...combines traditional Irish themes with a commercial blues album that's easy to listen to and highlights what a good guitarist Bell is.***

Nigel Filby, Diss Express


...a collection of blues rock numbers but manages to be quite mellow and reflective...

Classic Rock Society

The depth of this album reveals itself slowly but the process is rewarding and much enjoyable.

Let It Rock,


Its reflective blues-rock fell is infused with a pervasive Celtic approach that's nourished by some loquacious imagery

The Beat

...the album..has tremendous variety, various songs including elements of reggae, pop, jazz and Irish traditional music as well as blues.

Irish News (February 2008)

Bell's guitar is the centerpiece for this set, but Williams and Golden's beautifully understated work throughout provides the fulcrum for this fabulous set.

All Music (March 2008)

The variety is impressive...Bell's guitar playing is ever apposite, uncliched and perfectly judged

Trevor Hodgett, Blues In Britain (March 2008)

...a whole host of disparate musical influences...a package which should be on the shopping list of every discerning rock fan...

Kevin Bryan, Mid-Sussex Chronicle (March 2008)

...his signature sound lives on every time you hear 'Whiskey In The Jar' and the 12 tracks here prove that it was worth a lot more than that, as well.

Goldmine, March 28 2008 outstanding collection.

RocknReel, (April/May 2008)

Blues Rock...Worth a listen.

Feedback (April 2008)

Lonely Nights in London (SJPCD316)

...there's no denying the appeal in some stunning blues rock licks...

Properganda (April 2010)


Drenched in honest blues, trademark melodies, and solid songwriting the album is well worth the 12 year wait.

Jeff Perkins, Eurorock (April 2010)


There's a fantastic live off the floor feeling to this recording...if you want to experience a seasoned musician who has not only gotten better with age, but one who pours his very heart and soul into every carefully selected note then pick up Lonely Nights In London because you will not be disappointed.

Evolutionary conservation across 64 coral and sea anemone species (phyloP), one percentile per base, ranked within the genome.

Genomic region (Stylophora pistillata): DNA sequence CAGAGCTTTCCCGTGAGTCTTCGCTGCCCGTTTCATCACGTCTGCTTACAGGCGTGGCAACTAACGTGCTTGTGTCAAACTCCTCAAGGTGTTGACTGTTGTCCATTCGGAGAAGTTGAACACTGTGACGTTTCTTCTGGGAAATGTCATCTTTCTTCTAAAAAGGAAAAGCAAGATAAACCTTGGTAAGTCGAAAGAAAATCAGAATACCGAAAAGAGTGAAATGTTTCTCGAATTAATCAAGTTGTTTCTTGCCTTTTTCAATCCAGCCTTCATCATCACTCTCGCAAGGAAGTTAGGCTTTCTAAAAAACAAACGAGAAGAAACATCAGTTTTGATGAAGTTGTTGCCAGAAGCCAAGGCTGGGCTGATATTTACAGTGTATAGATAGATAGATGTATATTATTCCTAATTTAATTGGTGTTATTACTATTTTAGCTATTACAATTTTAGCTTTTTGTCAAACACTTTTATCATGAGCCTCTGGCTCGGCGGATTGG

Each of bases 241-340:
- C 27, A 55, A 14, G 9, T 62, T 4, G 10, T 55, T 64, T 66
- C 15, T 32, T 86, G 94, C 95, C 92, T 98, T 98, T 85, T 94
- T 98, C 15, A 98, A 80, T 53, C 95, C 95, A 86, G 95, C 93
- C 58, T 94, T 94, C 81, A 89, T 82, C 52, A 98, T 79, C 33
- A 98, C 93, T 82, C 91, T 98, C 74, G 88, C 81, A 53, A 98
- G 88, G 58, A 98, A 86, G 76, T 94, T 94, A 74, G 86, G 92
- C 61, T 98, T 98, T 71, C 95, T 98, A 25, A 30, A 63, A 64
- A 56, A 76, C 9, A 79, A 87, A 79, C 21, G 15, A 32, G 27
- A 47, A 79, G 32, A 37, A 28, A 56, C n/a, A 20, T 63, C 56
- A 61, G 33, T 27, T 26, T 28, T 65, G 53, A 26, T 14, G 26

Ryan Sparks, Sea of Tranquility (April 2010)


A warm and cosy record to keep you company when you're lonesome. 4/5 (April 2010)


There's a fantastic live off the floor feeling to this recording (May 2010)

...a nice greeting card from a player who still wants to be hoochie-koochie man long after his original band is a fond memory. (May 2010)


This is mature playing by a musician who has paid his dues. If you love blues guitar the content is worth the cover price. (May 2010)


...haunting melodies and gripping guitar playing throughout...

Classic Rock Society (July 2010)


...a typically solid and unpretentious piece of work in a commercial blues vein...

Kevin Bryan, various regional papers (January 2011)


...while I generally like my blues a bit rawer, there's definitely beauty to be found in these humble, easy going numbers - over half of these is original Bell material ("Me and Technology," for example, cleverly unfolds his alienation from the modern world), and the man's slow hand is attractive in its honesty as well as in the occasional twist thrown in (check out the guitar curiosities decorating the main lines of "You're My Only Woman").